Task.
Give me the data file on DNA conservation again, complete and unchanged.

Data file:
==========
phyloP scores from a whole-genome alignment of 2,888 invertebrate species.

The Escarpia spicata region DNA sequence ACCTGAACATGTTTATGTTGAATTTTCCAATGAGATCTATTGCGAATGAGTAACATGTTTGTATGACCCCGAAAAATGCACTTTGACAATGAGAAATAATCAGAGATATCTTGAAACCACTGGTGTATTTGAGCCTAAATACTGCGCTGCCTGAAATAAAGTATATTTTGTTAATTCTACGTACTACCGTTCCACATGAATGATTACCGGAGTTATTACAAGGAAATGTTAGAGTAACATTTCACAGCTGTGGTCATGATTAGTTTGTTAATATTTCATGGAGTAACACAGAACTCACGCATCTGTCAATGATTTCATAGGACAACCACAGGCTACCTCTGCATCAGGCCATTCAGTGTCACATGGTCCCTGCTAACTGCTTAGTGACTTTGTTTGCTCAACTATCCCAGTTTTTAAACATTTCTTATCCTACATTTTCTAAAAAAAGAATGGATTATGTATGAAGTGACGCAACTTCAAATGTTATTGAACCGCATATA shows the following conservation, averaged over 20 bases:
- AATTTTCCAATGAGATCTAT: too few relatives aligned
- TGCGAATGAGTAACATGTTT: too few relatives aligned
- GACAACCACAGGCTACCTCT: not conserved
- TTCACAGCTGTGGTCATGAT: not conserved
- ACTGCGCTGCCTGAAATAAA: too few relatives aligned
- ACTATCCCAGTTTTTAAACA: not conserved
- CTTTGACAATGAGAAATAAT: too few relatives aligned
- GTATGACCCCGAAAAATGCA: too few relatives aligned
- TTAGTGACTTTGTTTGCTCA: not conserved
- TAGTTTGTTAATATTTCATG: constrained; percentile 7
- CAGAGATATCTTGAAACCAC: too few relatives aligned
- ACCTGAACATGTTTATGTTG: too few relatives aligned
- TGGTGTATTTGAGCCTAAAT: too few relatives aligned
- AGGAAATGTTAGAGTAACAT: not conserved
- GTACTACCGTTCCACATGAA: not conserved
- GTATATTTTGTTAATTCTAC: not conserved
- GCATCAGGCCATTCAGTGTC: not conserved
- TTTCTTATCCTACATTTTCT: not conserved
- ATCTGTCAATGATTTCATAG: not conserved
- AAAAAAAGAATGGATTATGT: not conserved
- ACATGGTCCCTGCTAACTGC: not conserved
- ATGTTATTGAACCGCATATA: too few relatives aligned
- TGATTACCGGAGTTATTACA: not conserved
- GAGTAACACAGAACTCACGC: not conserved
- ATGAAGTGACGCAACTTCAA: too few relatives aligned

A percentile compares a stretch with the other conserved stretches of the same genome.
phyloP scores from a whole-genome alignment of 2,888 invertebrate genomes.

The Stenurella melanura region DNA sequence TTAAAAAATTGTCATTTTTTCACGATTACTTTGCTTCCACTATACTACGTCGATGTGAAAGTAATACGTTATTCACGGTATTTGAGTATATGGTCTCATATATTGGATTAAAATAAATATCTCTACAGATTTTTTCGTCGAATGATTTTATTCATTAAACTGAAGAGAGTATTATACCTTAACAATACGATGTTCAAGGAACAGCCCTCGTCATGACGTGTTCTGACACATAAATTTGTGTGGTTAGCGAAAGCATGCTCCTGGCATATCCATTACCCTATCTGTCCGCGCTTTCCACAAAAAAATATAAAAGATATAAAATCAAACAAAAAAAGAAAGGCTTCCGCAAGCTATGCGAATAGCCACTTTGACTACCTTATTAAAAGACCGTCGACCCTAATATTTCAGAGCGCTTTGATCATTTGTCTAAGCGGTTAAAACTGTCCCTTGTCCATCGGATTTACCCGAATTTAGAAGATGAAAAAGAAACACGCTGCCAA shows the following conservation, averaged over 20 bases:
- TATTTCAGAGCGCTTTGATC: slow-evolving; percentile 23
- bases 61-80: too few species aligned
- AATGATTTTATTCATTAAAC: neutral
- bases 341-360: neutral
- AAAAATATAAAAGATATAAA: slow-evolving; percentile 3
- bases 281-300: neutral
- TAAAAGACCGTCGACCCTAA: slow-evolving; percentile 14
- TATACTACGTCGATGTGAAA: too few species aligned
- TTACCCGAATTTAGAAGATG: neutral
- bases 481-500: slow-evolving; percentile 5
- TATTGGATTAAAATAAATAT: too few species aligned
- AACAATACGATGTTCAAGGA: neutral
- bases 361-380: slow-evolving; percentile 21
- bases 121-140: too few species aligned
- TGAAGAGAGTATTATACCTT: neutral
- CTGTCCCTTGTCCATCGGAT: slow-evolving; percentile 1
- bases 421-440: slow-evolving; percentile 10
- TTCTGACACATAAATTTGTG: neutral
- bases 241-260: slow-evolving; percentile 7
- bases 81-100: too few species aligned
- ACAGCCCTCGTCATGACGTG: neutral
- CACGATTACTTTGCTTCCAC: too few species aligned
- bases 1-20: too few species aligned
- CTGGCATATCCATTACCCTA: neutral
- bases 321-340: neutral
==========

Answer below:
phyloP scores from a whole-genome alignment of 2,888 invertebrate species.

The Escarpia spicata region DNA sequence ACCTGAACATGTTTATGTTGAATTTTCCAATGAGATCTATTGCGAATGAGTAACATGTTTGTATGACCCCGAAAAATGCACTTTGACAATGAGAAATAATCAGAGATATCTTGAAACCACTGGTGTATTTGAGCCTAAATACTGCGCTGCCTGAAATAAAGTATATTTTGTTAATTCTACGTACTACCGTTCCACATGAATGATTACCGGAGTTATTACAAGGAAATGTTAGAGTAACATTTCACAGCTGTGGTCATGATTAGTTTGTTAATATTTCATGGAGTAACACAGAACTCACGCATCTGTCAATGATTTCATAGGACAACCACAGGCTACCTCTGCATCAGGCCATTCAGTGTCACATGGTCCCTGCTAACTGCTTAGTGACTTTGTTTGCTCAACTATCCCAGTTTTTAAACATTTCTTATCCTACATTTTCTAAAAAAAGAATGGATTATGTATGAAGTGACGCAACTTCAAATGTTATTGAACCGCATATA shows the following conservation, averaged over 20 bases:
- AATTTTCCAATGAGATCTAT: too few relatives aligned
- TGCGAATGAGTAACATGTTT: too few relatives aligned
- GACAACCACAGGCTACCTCT: not conserved
- TTCACAGCTGTGGTCATGAT: not conserved
- ACTGCGCTGCCTGAAATAAA: too few relatives aligned
- ACTATCCCAGTTTTTAAACA: not conserved
- CTTTGACAATGAGAAATAAT: too few relatives aligned
- GTATGACCCCGAAAAATGCA: too few relatives aligned
- TTAGTGACTTTGTTTGCTCA: not conserved
- TAGTTTGTTAATATTTCATG: constrained; percentile 7
- CAGAGATATCTTGAAACCAC: too few relatives aligned
- ACCTGAACATGTTTATGTTG: too few relatives aligned
- TGGTGTATTTGAGCCTAAAT: too few relatives aligned
- AGGAAATGTTAGAGTAACAT: not conserved
- GTACTACCGTTCCACATGAA: not conserved
- GTATATTTTGTTAATTCTAC: not conserved
- GCATCAGGCCATTCAGTGTC: not conserved
- TTTCTTATCCTACATTTTCT: not conserved
- ATCTGTCAATGATTTCATAG: not conserved
- AAAAAAAGAATGGATTATGT: not conserved
- ACATGGTCCCTGCTAACTGC: not conserved
- ATGTTATTGAACCGCATATA: too few relatives aligned
- TGATTACCGGAGTTATTACA: not conserved
- GAGTAACACAGAACTCACGC: not conserved
- ATGAAGTGACGCAACTTCAA: too few relatives aligned

A percentile compares a stretch with the other conserved stretches of the same genome.
phyloP scores from a whole-genome alignment of 2,888 invertebrate genomes.

The Stenurella melanura region DNA sequence TTAAAAAATTGTCATTTTTTCACGATTACTTTGCTTCCACTATACTACGTCGATGTGAAAGTAATACGTTATTCACGGTATTTGAGTATATGGTCTCATATATTGGATTAAAATAAATATCTCTACAGATTTTTTCGTCGAATGATTTTATTCATTAAACTGAAGAGAGTATTATACCTTAACAATACGATGTTCAAGGAACAGCCCTCGTCATGACGTGTTCTGACACATAAATTTGTGTGGTTAGCGAAAGCATGCTCCTGGCATATCCATTACCCTATCTGTCCGCGCTTTCCACAAAAAAATATAAAAGATATAAAATCAAACAAAAAAAGAAAGGCTTCCGCAAGCTATGCGAATAGCCACTTTGACTACCTTATTAAAAGACCGTCGACCCTAATATTTCAGAGCGCTTTGATCATTTGTCTAAGCGGTTAAAACTGTCCCTTGTCCATCGGATTTACCCGAATTTAGAAGATGAAAAAGAAACACGCTGCCAA shows the following conservation, averaged over 20 bases:
- TATTTCAGAGCGCTTTGATC: slow-evolving; percentile 23
- bases 61-80: too few species aligned
- AATGATTTTATTCATTAAAC: neutral
- bases 341-360: neutral
- AAAAATATAAAAGATATAAA: slow-evolving; percentile 3
- bases 281-300: neutral
- TAAAAGACCGTCGACCCTAA: slow-evolving; percentile 14
- TATACTACGTCGATGTGAAA: too few species aligned
- TTACCCGAATTTAGAAGATG: neutral
- bases 481-500: slow-evolving; percentile 5
- TATTGGATTAAAATAAATAT: too few species aligned
- AACAATACGATGTTCAAGGA: neutral
- bases 361-380: slow-evolving; percentile 21
- bases 121-140: too few species aligned
- TGAAGAGAGTATTATACCTT: neutral
- CTGTCCCTTGTCCATCGGAT: slow-evolving; percentile 1
- bases 421-440: slow-evolving; percentile 10
- TTCTGACACATAAATTTGTG: neutral
- bases 241-260: slow-evolving; percentile 7
- bases 81-100: too few species aligned
- ACAGCCCTCGTCATGACGTG: neutral
- CACGATTACTTTGCTTCCAC: too few species aligned
- bases 1-20: too few species aligned
- CTGGCATATCCATTACCCTA: neutral
- bases 321-340: neutral